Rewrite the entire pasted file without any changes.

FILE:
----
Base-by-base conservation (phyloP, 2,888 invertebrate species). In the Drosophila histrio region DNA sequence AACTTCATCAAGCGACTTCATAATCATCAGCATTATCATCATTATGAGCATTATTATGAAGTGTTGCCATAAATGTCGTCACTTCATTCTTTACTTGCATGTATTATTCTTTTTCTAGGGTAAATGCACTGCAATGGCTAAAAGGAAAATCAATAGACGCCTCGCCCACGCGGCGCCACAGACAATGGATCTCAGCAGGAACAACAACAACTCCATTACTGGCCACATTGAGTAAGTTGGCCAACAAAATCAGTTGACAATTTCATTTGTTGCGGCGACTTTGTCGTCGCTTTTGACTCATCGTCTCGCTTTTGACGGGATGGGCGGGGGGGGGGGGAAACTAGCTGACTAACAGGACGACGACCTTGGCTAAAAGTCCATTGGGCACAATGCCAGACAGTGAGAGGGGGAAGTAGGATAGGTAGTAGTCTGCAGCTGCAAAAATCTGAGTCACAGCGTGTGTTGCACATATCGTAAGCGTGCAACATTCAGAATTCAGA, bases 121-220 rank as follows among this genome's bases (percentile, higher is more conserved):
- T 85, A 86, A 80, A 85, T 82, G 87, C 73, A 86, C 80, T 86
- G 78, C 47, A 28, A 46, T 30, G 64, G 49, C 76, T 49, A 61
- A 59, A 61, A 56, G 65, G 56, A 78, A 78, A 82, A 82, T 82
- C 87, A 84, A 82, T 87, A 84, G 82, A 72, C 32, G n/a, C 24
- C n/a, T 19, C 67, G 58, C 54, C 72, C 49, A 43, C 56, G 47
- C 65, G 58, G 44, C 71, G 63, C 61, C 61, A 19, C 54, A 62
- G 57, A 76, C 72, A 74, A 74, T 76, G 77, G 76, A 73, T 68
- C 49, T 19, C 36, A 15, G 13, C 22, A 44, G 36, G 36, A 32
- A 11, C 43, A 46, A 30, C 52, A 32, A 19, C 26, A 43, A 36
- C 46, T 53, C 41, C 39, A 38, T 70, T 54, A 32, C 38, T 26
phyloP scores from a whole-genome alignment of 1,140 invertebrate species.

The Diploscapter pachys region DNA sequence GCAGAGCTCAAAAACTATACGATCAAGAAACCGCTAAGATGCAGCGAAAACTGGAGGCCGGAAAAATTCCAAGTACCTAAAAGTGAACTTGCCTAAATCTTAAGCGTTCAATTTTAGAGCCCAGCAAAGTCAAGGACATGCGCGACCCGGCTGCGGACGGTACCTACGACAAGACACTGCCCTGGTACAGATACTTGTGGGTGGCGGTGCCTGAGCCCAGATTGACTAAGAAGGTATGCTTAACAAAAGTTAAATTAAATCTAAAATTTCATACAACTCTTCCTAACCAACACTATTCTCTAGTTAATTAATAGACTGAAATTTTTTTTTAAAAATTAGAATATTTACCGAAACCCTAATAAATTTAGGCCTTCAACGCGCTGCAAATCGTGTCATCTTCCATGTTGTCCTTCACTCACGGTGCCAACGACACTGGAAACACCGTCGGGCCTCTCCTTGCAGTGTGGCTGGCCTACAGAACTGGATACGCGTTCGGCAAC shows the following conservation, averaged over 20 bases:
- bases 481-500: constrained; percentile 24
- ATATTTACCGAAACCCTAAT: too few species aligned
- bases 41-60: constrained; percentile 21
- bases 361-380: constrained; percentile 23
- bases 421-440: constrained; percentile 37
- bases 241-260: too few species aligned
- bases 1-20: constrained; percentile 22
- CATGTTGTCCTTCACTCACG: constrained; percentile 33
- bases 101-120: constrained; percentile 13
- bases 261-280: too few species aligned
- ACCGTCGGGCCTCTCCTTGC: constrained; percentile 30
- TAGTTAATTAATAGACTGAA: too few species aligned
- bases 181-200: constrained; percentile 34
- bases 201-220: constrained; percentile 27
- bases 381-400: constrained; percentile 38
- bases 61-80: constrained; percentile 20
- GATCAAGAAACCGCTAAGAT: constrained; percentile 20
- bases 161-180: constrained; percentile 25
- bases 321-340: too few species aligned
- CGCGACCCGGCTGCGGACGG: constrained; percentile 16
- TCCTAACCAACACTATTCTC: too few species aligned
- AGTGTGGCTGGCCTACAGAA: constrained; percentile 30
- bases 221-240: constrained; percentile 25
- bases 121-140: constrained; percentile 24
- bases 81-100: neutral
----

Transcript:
Base-by-base conservation (phyloP, 2,888 invertebrate species). In the Drosophila histrio region DNA sequence AACTTCATCAAGCGACTTCATAATCATCAGCATTATCATCATTATGAGCATTATTATGAAGTGTTGCCATAAATGTCGTCACTTCATTCTTTACTTGCATGTATTATTCTTTTTCTAGGGTAAATGCACTGCAATGGCTAAAAGGAAAATCAATAGACGCCTCGCCCACGCGGCGCCACAGACAATGGATCTCAGCAGGAACAACAACAACTCCATTACTGGCCACATTGAGTAAGTTGGCCAACAAAATCAGTTGACAATTTCATTTGTTGCGGCGACTTTGTCGTCGCTTTTGACTCATCGTCTCGCTTTTGACGGGATGGGCGGGGGGGGGGGGAAACTAGCTGACTAACAGGACGACGACCTTGGCTAAAAGTCCATTGGGCACAATGCCAGACAGTGAGAGGGGGAAGTAGGATAGGTAGTAGTCTGCAGCTGCAAAAATCTGAGTCACAGCGTGTGTTGCACATATCGTAAGCGTGCAACATTCAGAATTCAGA, bases 121-220 rank as follows among this genome's bases (percentile, higher is more conserved):
- T 85, A 86, A 80, A 85, T 82, G 87, C 73, A 86, C 80, T 86
- G 78, C 47, A 28, A 46, T 30, G 64, G 49, C 76, T 49, A 61
- A 59, A 61, A 56, G 65, G 56, A 78, A 78, A 82, A 82, T 82
- C 87, A 84, A 82, T 87, A 84, G 82, A 72, C 32, G n/a, C 24
- C n/a, T 19, C 67, G 58, C 54, C 72, C 49, A 43, C 56, G 47
- C 65, G 58, G 44, C 71, G 63, C 61, C 61, A 19, C 54, A 62
- G 57, A 76, C 72, A 74, A 74, T 76, G 77, G 76, A 73, T 68
- C 49, T 19, C 36, A 15, G 13, C 22, A 44, G 36, G 36, A 32
- A 11, C 43, A 46, A 30, C 52, A 32, A 19, C 26, A 43, A 36
- C 46, T 53, C 41, C 39, A 38, T 70, T 54, A 32, C 38, T 26
phyloP scores from a whole-genome alignment of 1,140 invertebrate species.

The Diploscapter pachys region DNA sequence GCAGAGCTCAAAAACTATACGATCAAGAAACCGCTAAGATGCAGCGAAAACTGGAGGCCGGAAAAATTCCAAGTACCTAAAAGTGAACTTGCCTAAATCTTAAGCGTTCAATTTTAGAGCCCAGCAAAGTCAAGGACATGCGCGACCCGGCTGCGGACGGTACCTACGACAAGACACTGCCCTGGTACAGATACTTGTGGGTGGCGGTGCCTGAGCCCAGATTGACTAAGAAGGTATGCTTAACAAAAGTTAAATTAAATCTAAAATTTCATACAACTCTTCCTAACCAACACTATTCTCTAGTTAATTAATAGACTGAAATTTTTTTTTAAAAATTAGAATATTTACCGAAACCCTAATAAATTTAGGCCTTCAACGCGCTGCAAATCGTGTCATCTTCCATGTTGTCCTTCACTCACGGTGCCAACGACACTGGAAACACCGTCGGGCCTCTCCTTGCAGTGTGGCTGGCCTACAGAACTGGATACGCGTTCGGCAAC shows the following conservation, averaged over 20 bases:
- bases 481-500: constrained; percentile 24
- ATATTTACCGAAACCCTAAT: too few species aligned
- bases 41-60: constrained; percentile 21
- bases 361-380: constrained; percentile 23
- bases 421-440: constrained; percentile 37
- bases 241-260: too few species aligned
- bases 1-20: constrained; percentile 22
- CATGTTGTCCTTCACTCACG: constrained; percentile 33
- bases 101-120: constrained; percentile 13
- bases 261-280: too few species aligned
- ACCGTCGGGCCTCTCCTTGC: constrained; percentile 30
- TAGTTAATTAATAGACTGAA: too few species aligned
- bases 181-200: constrained; percentile 34
- bases 201-220: constrained; percentile 27
- bases 381-400: constrained; percentile 38
- bases 61-80: constrained; percentile 20
- GATCAAGAAACCGCTAAGAT: constrained; percentile 20
- bases 161-180: constrained; percentile 25
- bases 321-340: too few species aligned
- CGCGACCCGGCTGCGGACGG: constrained; percentile 16
- TCCTAACCAACACTATTCTC: too few species aligned
- AGTGTGGCTGGCCTACAGAA: constrained; percentile 30
- bases 221-240: constrained; percentile 25
- bases 121-140: constrained; percentile 24
- bases 81-100: neutral